Category Archives: technology

Volunteers aren’t responding to your emails?


email inboxI was chatting the other day with a newly elected board president. He was lamenting the fact that his fellow board volunteers don’t respond to his emails very well, and he wanted a little advice on how to change this dynamic. If this is a problem for your organization, then please keep reading.

There are any number of ways to look at this situation:

  1. This could be a “people” issue
  2. This could be an “organization issue
  3. This could be a “process or tools” issue

Let’s take a look at these possibilities one at a time.

People issue

email1Within this broad category, there are many considerations.

  • Are your board volunteers tech savvy?
  • Do board members understand their roles and responsibilities?
  • Do these individuals have the appropriate experiences and skills to deal with whatever is being sent to them in these emails? (aka do you have the right people around the table)
  • Do these people care? Are they mission focused?
  • Does the culture of your organization embrace technology? Or is the way it has always been done more personal and in-person meeting oriented?

In my experience, most of us jump to the conclusion that email unresponsiveness is a people issue (e.g. they don’t care, they’re too busy, etc). However, there might be other issues. Let’s take a look at organization and tools issues in the next two sections.

Organization issue

org structureBelieve it or not, how you are structured can greatly effect how people decide to use email as it relates to your organization.

  • Does your organization cover a large geographic territory? And do board members live far and wide thus making in-person meetings more difficult?
  • How often does the board or committee meet in-person? If it is often, then some individuals may simply put off responding to emails because they see an opportunity to share their thoughts in-person.
  • How many standing committees and work groups exist in your organization? Are these organizational silos? If so, then how do they communicate with each other and with the governing board? Is this spelled out in the bylaws or committee charter? (e.g. they must report at board meetings, etc)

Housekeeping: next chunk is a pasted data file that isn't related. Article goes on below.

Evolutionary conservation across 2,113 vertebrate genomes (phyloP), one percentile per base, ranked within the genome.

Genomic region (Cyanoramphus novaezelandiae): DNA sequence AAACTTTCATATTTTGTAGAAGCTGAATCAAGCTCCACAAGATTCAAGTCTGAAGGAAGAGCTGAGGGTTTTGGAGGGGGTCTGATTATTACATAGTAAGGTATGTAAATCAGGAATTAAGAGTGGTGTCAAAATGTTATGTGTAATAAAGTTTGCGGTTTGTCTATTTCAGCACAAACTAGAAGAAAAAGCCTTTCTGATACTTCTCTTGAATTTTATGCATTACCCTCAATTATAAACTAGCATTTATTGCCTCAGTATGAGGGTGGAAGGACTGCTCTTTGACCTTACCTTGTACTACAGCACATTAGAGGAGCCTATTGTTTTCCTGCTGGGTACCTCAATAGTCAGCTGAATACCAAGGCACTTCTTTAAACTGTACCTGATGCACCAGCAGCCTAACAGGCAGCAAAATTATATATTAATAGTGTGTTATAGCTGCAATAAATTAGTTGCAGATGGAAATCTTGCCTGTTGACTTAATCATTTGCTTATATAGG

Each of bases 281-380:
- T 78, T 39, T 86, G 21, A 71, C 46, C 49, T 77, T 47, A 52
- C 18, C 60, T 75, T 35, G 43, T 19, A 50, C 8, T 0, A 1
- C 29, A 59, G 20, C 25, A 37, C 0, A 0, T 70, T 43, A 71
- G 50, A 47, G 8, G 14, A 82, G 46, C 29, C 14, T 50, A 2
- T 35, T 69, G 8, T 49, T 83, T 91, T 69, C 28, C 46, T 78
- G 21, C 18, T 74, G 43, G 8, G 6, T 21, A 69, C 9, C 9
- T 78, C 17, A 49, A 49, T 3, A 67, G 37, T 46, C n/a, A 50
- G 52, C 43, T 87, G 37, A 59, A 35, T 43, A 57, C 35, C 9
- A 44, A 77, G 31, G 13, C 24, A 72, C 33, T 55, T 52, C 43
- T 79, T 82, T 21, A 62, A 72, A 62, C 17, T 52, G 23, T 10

• From a board governance perspective, has your organization made changes to its bylaws to allow for the use of newer technology to make decisions? (e.g. electronic/email voting)

I know it can be hard to believe, but how we structure our organizations (and even the internal design of our workplaces) and teams can impact our email usage (and even more broadly how we use tech).

Five years ago, I was working for a national non-profit organization on a team that was scattered all over the country and in four different time zones. This organizational dynamic drove all sorts of decisions including monthly conference calls, the need for in-person staff meetings two or three times per year, optimal times for conference calls, use of email to distribute materials and collect feedback, shared document storage/access, etc.

Structure” . . . it is an invisible force that drives human behavior more than any of us think.

Tools issue

communications toolsEmail is simply a communication tool. Here is an inventory of tools/processes/approaches that you may find in your communications toolbox:

  • Telephone (individual one-on-one or conference call)
  • In-person meetings (individual one-on-one or group)
  • Webcam (individual one-on-one or group)
  • Online project management collaboration services (e.g. Basecamp)
  • Private, group messaging and chat tools
  • Social media
  • Online groups and discussion forums